As we had noted in Greater MN takes longer to connect with paltry House GOP broadband budget, the majority caucus in the House is desperately spinning its legislative history of broadband funding during this past spring's session.
If you spin the truth about broadband funding in the 2015 too hard, you might end up thinking it's 2014.
Indeed, Assistant Majority Leader Dave Baker, R-Willmar, scrambles the timeline in Feasibility study is vital step for broadband in Kandiyohi County, commentary published in Monday's West Central Tribune:
As an Assistant Majority Leader and vice chair of the Jobs and Energy Committee, I will be fighting like heck in St. Paul to make sure we’re prioritizing broadband and that Kandiyohi County has a seat at the table.
Last year was the first year of a two-year term. We put in $10 million for broadband last year, and I hope to build on that next session. I will keep meeting with stakeholders, including my legislative colleagues, and continue to lay the groundwork for next session.
In fact, last year was 2014, and Baker had yet to be elected.
We have to wonder about the fickle nature of Baker's passions as well, for the Minnesota House Jobs and Energy Committee originally proposed zeroing out the state's budget for broadband, while eliminating the Border-to-Border broadband office.
As Baker's colleague Clark Johnson, DFL-North Mankato, observed in Connect Minnesota:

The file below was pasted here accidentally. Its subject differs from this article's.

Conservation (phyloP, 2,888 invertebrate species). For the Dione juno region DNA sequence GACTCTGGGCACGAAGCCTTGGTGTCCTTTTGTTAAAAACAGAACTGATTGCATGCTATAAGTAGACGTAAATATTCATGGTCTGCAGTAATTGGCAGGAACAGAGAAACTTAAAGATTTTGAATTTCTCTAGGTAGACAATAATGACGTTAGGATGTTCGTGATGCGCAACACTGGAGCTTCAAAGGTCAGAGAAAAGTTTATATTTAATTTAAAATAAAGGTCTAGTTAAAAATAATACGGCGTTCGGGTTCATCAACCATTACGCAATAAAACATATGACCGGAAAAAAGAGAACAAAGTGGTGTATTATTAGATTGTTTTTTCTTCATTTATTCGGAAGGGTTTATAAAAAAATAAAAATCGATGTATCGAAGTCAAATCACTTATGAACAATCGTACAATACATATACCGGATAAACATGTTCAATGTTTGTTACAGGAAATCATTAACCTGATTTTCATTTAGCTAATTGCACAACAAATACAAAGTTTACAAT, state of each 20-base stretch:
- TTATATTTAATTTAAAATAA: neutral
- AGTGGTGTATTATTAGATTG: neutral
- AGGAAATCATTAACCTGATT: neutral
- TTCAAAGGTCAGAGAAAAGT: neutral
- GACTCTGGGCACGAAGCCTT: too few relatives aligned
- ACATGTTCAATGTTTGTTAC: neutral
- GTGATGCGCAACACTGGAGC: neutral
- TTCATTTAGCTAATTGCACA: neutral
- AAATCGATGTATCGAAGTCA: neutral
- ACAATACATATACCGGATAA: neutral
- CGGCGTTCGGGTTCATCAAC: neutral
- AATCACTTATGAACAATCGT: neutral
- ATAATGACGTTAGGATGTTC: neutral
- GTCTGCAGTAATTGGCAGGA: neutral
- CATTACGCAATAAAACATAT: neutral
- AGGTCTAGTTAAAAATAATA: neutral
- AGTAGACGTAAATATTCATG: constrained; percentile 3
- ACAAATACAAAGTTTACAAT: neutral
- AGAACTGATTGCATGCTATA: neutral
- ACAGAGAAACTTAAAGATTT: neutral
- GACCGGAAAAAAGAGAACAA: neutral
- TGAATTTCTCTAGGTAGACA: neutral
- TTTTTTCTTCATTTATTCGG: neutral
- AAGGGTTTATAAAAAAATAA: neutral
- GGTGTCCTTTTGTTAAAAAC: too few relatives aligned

During the 2014 legislative session, I voted for $20 million in broadband grants for underserved areas. Some of that has been invested in south central Minnesota. When Governor Dayton proposed an additional $30 million in broadband grants in his state budget earlier this year, it appeared likely that we would further expand broadband to Greater Minnesota.
With a projected $2 billion state budget surplus last year, there was plenty of room for a significant investment in Greater Minnesota broadband. Unfortunately, the House Republicans initially opposed any type of funding for broadband development grants. It was only after weeks of pressure from Greater Minnesota that they began to consider supporting funding for broadband.
After long negotiations with Governor Dayton, and a special session, the final budget bill only included $10.6 million, about half of what we invested in 2014. A budget surplus is not a time to retreat from investing in critical infrastructure critical to the future of Greater Minnesota. . . .
Johnson's version of this spring's history is supported by contemporary accounts in the press, as the Blandin Foundation documented in an April 15, 2015 post, Rural communities Rally to tell Legislators not to cut broadband investment.
In a compendium of editorials from across Greater Minnesota, Blandin's Ann Treacy gathered these gems for her appeal:
The Post Bulletin makes the point that suggesting wireless for rural areas is like suggesting generators over getting rural homes on the power grid…